• A company provides PdM products and services for products manufactured by other manufacturers.

Building a PdM solution

To build a PdM solution, we start with data. Ideally the data shows normal operation and the state of the equipment before, during, and after failures. The data comes from sensors, notes maintained by equipment operators, run information, environmental data, machine specifications, and so on. Systems of record can include historians, manufacturing execution systems, enterprise resource planning (ERP), and so on. The data is made available for analytics in a variety of ways. The following diagram illustrates The Team Data Science Process (TDSP). The process is customized for manufacturing and does an excellent job of explaining the various concerns that one has when building and executing machine learning models.

The diagram summarizes the Team Data Science Process.

Your first task is to identify the types of failures you want to predict. With that in mind, you then identify the data sources that have relevant data about that failure type. The pipeline gets the data into the system from your environment. The data scientists use their favorite machine learning tools to prepare the data. At this point, they're ready to create and train models that can identify diverse types of issues. The models answer questions like:

  • For the asset, what's the probability that a failure occurs within the next X hours? Answer: 0-100%
  • What's the remaining useful life of the asset? Answer: X hours
  • Is this asset behaving in an unusual way? Answer: Yes or No
  • Which asset requires servicing most urgently? Answer: Asset X

Once developed, the models can run in:

  • The equipment itself for self-diagnostics.
  • An edge device in the manufacturing environment.
  • Azure.

After deployment, you continue to build and maintain the PdM solution.

With Azure you can train and test the models on your technology of choice. You can use GPUs, field-programmable gate arrays (FPGAs), CPUs, large-memory machines, and so on. Azure fully embraces the open-source tools that data scientists use, such as R and Python. As the analysis completes, the results can be displayed in other facets of the dashboard or in other reports. These reports can appear in custom tools or in reporting tools like Power BI.

Whatever your PdM needs, Azure has the tools, the scale, and the capabilities to build a solid solution.

Getting started

A lot of equipment found on the factory floor generates data. Start collecting it as soon as possible. As failures occur, have the data scientists analyze the data to create models to detect future failures. As knowledge builds about failure detection, move to predictive mode where you fix components during planned downtime. The Predictive Maintenance Modeling Guide provides a solid walkthrough of building the machine learning pieces of the solution.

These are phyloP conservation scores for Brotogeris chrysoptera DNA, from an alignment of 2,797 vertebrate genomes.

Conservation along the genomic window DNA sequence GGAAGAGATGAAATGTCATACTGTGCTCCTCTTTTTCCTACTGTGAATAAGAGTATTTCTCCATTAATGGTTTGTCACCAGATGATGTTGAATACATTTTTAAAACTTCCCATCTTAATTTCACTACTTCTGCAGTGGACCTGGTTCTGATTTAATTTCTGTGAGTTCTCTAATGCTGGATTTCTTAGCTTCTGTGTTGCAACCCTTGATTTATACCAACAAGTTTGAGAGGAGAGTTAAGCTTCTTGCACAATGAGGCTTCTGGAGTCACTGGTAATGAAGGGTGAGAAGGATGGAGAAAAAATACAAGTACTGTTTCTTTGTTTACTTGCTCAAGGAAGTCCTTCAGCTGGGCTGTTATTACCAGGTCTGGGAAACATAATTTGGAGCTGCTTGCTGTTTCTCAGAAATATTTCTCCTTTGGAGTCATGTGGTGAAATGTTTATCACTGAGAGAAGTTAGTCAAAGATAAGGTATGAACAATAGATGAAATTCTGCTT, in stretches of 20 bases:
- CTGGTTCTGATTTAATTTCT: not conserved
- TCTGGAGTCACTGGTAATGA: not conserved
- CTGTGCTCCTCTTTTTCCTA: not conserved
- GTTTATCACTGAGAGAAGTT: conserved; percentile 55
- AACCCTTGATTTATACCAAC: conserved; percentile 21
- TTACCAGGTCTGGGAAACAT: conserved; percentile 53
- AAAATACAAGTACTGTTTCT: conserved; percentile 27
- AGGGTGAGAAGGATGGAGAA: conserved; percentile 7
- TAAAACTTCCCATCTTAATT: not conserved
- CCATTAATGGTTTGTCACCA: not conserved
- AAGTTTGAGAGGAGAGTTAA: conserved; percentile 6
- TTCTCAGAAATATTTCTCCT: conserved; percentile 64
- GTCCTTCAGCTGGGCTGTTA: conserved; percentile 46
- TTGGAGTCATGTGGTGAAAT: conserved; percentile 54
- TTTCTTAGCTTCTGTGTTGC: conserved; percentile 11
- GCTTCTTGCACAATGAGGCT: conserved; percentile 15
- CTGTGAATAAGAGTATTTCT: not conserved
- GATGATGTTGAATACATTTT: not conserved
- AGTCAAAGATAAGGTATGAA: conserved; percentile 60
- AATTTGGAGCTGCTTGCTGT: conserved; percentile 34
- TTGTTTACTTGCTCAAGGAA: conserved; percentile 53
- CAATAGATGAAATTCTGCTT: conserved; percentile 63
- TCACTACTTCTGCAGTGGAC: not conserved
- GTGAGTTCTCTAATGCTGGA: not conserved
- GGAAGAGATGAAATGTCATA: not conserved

To see an example solution, review the solution, guide, and playbook for PdM in Aerospace. If you need to learn about building models, we recommend visiting Foundations of data science for machine learning. The Introduction to Azure Machine Learning Learn module introduces you to Azure tools.

Components

  • Azure Blob Storage is scalable and secure object storage for unstructured data. You can use it for archives, data lakes, high-performance computing, machine learning, and cloud-native workloads.

  • Azure Cosmos DB is a fully managed, highly responsive, scalable NoSQL database for modern app development. It provides enterprise-grade security and supports APIs for many databases, languages, and platforms. Examples include SQL, MongoDB, Gremlin, Table, and Apache Cassandra. Serverless, automatic scaling options in Azure Cosmos DB efficiently manage the capacity demands of applications.

  • Azure Data Lake Storage is a massively scalable and secure storage service for high-performance analytics workloads. The data typically comes from multiple heterogeneous sources and can be structured, semi-structured, or unstructured. Data Lake Storage Gen2 combines Data Lake Storage Gen1 capabilities with Blob Storage, and provides file system semantics, file-level security, and scale. It also offers the tiered storage, high availability, and disaster recovery capabilities of Blob Storage.

  • Azure Event Hubs is a highly scalable data streaming platform and event ingestion service, capable of receiving and processing millions of events per second. Event Hubs can process and store events, data, or telemetry produced by distributed software and devices. Data sent to an event hub can be transformed and stored using any real-time analytics provider or batching and storage adapters. Event Hubs provides publish-subscribe capabilities with low latency at massive scale, which makes it appropriate for big data scenarios.